Antioch Baptist Church continues to serve the community

Mary Simms, Ruby Wiggins and Maxine Gamble recently spent the afternoon packing boxes of food from the church’s food pantry for people in the community. (Staff Photo by Julian Keeler)


Many Christian churches wait on people to come inside the doors to hear their message, find a spiritual community, and build a relationship with Christ. Others conduct mission work in far-away countries. Antioch Baptist, through many community outreach programs and partners, works right in its own backyard to make Durham better.

The church, located on 1415 Holloway Street, and founded in 1993, has always served and provided an open door for not only members of the church, but people living in surrounding neighborhoods as well.

Reverend Harold J. Cobb knew the location on Holloway Street was a perfect fit. When he saw the sanctuary, he knelt in front of the pulpit and asked God’s will to be done. He served as the lead pastor for eight years before relinquishing his pastoral leadership to Reverend Michael D. Page due to health concerns in April 2001.

“Reverend Cobb started Antioch Baptist Church to address some of the issues, concerns, and bring a spiritual presence to the Northeast Central Durham community,” said Rev. Page. “We thank God for his visionary leadership and we seek to carry out his mission of work in the vineyard.”

Rev. Page himself sets an example of service for others. He has a rich history of spiritual growth and community outreach in Durham outside of his church. He was elected to the Durham Board of Education in May 2000 and was also elected as the first black chairman of the newly merged Durham Board of Education, he has been a Durham County Commissioner and was the longtime Director of Campus Ministry at N.C. Central University.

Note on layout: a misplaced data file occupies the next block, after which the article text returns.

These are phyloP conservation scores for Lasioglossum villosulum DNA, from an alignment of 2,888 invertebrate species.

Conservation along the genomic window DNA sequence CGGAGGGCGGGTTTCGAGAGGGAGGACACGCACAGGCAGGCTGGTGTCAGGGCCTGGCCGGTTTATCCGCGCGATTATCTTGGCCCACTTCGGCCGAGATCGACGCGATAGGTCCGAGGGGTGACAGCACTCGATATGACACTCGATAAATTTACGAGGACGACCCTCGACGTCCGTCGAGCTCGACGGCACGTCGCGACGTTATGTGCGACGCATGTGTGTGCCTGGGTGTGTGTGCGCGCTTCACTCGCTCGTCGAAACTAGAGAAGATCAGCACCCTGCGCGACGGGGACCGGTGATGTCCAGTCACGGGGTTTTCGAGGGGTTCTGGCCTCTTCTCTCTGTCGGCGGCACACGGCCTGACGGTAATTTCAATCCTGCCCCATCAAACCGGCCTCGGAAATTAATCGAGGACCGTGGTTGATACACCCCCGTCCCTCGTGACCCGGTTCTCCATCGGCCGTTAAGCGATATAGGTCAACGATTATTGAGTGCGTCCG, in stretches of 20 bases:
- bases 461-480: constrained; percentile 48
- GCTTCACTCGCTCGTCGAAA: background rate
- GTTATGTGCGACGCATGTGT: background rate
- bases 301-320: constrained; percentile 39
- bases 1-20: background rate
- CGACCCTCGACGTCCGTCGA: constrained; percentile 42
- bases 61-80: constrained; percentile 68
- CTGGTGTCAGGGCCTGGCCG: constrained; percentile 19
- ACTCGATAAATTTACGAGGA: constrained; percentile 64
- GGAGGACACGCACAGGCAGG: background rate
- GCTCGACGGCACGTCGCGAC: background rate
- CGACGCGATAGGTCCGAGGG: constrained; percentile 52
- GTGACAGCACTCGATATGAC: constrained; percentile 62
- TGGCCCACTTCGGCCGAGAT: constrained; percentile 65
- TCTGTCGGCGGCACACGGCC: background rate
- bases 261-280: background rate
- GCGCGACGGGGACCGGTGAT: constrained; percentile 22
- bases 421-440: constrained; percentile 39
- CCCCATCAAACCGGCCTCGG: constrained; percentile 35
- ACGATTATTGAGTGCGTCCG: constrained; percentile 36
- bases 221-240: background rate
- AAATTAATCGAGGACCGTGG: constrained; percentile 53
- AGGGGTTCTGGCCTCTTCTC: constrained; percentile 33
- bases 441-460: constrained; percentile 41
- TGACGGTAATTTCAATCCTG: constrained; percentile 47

He continues to serve there as the advisor of several student ministries. The Collegiate 100 Black Men of NCCU actively partners with Antioch for many community service endeavors like packing and delivering Thanksgiving dinners to families.

“Working with Antioch is great for our organization,” said member Kennard Watkins. “They are dedicated to helping others and their commitment to the community is outstanding.”

Antioch Baptist Church offers programs that focus on rebuilding lives and helping people get a second opportunity for those who need it. They own a transitional home that allows people who were incarcerated to have a place to stay while they get things back on track and become self-sufficient. They also have a homeless ministry and a food pantry for people in the Northeast Central Durham Area.

Reverend Page plays a huge role for the church, but a lot of what Antioch does couldn’t be possible without the members.

Longtime member and employee of Antioch, Mary Simms, takes pride in aiding the community and feels the church was destined to help the surrounding neighborhoods.

“I think God put us here on this corner for a reason,” said Simms. “Our pastor is a mission driven pastor and is big on community outreach. We are serving God by serving the community.”

Antioch Baptist Church continues to show that it does more than deliver the word of God. The church is a pillar in the Northeast Central Durham community and does it’s best to provide a place of spiritual refuge.

“It’s important for us to help the community and provide a spiritual presence for people,” said Reverend Page. “The greater needs of the community will always be important at the Antioch Baptist Church.”